We must acknowledge that evil exists in this world, and because of this evil, there is suffering. People do horrendous things, and we enter into situations that inflame our sinful nature.  Sometimes the events that fan the flames of our fleshy tendencies are small, and in hindsight are inconsequential.  Jesus told his disciples, “I have said these things to you, that in me you may have peace. In the world you will have tribulation. But take heart; I have overcome the world.” (Jn 16:33)  Can you imagine what was going through the disciples’ minds? They had no idea of the suffering and persecution they would face.  At that point, they did not know the sorrow and disappointment that would come on the day of Christ’s crucifixion.

The truth is, when we read through Scripture, we understand that we live in a fallen world that stands opposed to God.  The accounts of Abel, Job, Daniel, Noah, Joseph, Paul, Peter, and Stephen affirm that suffering is real.  This list is but a small representation of the people of God suffering in a world condemned by sin.  This world is the world in which we live.

Where is God?

The psalmist writes in Psalm 139:7-11 that there is no place we can escape the presence of God. Jeremiah 23:23-24 reads, “Am I a God at hand, declares the Lord, and not a God far away?  Can a man hide himself in secret places so that I cannot see him? declares the Lord. Do I not fill heaven and earth? declares the Lord.” God is present.  However, he is not just present; God is active.  God is not a being that stands idly by, observing his creation.  He is actively involved and intimately acquainted with every aspect of our lives.

We learn in Scripture that Christ upholds everything (Heb 1:3, Col 1:17).   The idea that he upholds all things is accompanied by the truth that he directs all things (Eph 1:11).  It is only by the power of God that the grass grows (Ps. 104:14) and there is no chance or coincidence – “The lot is cast into the lap, but its every decision is from the Lord.” (Prov 16:33)  God is intimately involved in everything that takes place on earth.  There is nothing that escapes his vision, and there is nothing that occurs out of his control.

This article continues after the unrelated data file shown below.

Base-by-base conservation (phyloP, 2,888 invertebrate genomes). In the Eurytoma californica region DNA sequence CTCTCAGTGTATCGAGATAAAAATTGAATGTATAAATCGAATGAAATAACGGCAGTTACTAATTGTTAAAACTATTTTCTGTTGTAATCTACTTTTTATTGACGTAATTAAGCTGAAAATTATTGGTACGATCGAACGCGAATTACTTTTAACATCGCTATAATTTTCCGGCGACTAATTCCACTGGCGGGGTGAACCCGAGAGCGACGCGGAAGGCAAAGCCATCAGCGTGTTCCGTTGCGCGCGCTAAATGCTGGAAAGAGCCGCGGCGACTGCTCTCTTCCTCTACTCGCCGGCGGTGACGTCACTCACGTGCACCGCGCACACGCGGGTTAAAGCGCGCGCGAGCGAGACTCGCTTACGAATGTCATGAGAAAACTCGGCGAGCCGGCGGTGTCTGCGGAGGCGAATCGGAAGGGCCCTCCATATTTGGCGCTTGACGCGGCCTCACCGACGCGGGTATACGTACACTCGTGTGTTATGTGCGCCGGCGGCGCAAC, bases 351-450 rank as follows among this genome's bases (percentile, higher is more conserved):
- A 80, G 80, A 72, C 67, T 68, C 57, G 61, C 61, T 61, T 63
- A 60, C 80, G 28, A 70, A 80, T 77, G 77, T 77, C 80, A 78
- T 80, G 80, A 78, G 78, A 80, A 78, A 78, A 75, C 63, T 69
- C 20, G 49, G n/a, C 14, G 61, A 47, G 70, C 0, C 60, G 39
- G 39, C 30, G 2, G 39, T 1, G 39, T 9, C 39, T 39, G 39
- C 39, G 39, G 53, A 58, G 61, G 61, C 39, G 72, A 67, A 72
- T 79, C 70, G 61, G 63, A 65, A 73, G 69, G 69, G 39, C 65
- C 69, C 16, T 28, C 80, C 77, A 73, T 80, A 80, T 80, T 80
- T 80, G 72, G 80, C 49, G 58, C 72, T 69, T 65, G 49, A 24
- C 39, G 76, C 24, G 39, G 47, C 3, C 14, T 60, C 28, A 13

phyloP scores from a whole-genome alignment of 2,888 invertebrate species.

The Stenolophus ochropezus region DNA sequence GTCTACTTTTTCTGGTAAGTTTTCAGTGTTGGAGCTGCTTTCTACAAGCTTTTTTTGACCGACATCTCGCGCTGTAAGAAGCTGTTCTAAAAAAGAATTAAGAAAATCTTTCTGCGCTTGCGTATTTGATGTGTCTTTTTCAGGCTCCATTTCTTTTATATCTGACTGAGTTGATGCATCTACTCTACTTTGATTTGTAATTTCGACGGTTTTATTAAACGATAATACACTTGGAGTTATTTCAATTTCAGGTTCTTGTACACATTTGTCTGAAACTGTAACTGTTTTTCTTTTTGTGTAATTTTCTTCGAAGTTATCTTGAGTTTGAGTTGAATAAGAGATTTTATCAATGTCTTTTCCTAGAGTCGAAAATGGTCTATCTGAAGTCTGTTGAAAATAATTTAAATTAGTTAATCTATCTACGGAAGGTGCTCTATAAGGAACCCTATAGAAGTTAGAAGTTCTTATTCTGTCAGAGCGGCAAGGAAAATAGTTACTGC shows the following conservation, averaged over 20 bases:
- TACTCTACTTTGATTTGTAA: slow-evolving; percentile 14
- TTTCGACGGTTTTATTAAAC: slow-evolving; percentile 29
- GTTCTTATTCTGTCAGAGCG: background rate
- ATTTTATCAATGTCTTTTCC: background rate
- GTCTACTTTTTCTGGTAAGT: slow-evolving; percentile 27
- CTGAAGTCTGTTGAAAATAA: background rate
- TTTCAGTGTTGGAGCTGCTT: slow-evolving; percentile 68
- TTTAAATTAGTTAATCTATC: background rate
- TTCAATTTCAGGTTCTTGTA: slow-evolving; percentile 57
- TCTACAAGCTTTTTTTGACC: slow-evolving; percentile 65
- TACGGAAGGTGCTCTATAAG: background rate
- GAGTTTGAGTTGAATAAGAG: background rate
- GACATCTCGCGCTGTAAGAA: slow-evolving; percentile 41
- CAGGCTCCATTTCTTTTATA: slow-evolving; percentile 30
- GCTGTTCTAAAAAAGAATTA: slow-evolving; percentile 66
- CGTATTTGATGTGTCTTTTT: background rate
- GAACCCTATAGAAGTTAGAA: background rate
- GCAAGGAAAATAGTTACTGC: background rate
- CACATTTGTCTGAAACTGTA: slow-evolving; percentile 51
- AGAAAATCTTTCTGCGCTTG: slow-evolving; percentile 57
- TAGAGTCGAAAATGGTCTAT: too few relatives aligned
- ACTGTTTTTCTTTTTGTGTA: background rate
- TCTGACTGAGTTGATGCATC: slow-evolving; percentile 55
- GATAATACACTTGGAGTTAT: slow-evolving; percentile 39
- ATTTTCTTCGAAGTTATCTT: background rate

We have fancy words for this in theology.  We tend to talk about God’s sovereignty and his providence.  The first attribute means he is the ultimate authority and over all things; the second addresses his intimate involvement in all things. We trust in these two ideas because we also uphold that God is good and righteous in all that he does.

What About Where I Am?

It is easy to teach concepts, but our circumstances often challenge the truths we hold.  This situation is where I found myself that day. Were there a million other places I would have rather been?  Yes.  I long for a day there is no more suffering and death is no more.  I want evil to be vanquished once and for all.  My desire is for the New Heaven and New Earth – encompassed by the glory of God, unhindered by the presence of sin – but that is not today.

Today I will face suffering and sorrow, pain and agony.  The reality of a sinful world will challenge the longing of my heart.  The theological truths I hold will be forced into action by the presence of evil and deception of sin.  So where do I want to be? 

As the gears of my mind and heart continued to turn over the statement made, I realized I desired to be where God wanted me to be.  There was a reason I was in that place, at that time.  This reason did not remove the pain, and it did not lessen the suffering. The physical reality of the situation did not change because of the spiritual truth of the situation. However, when we embrace the spiritual truth of the circumstance, there is hope in our physical conditions.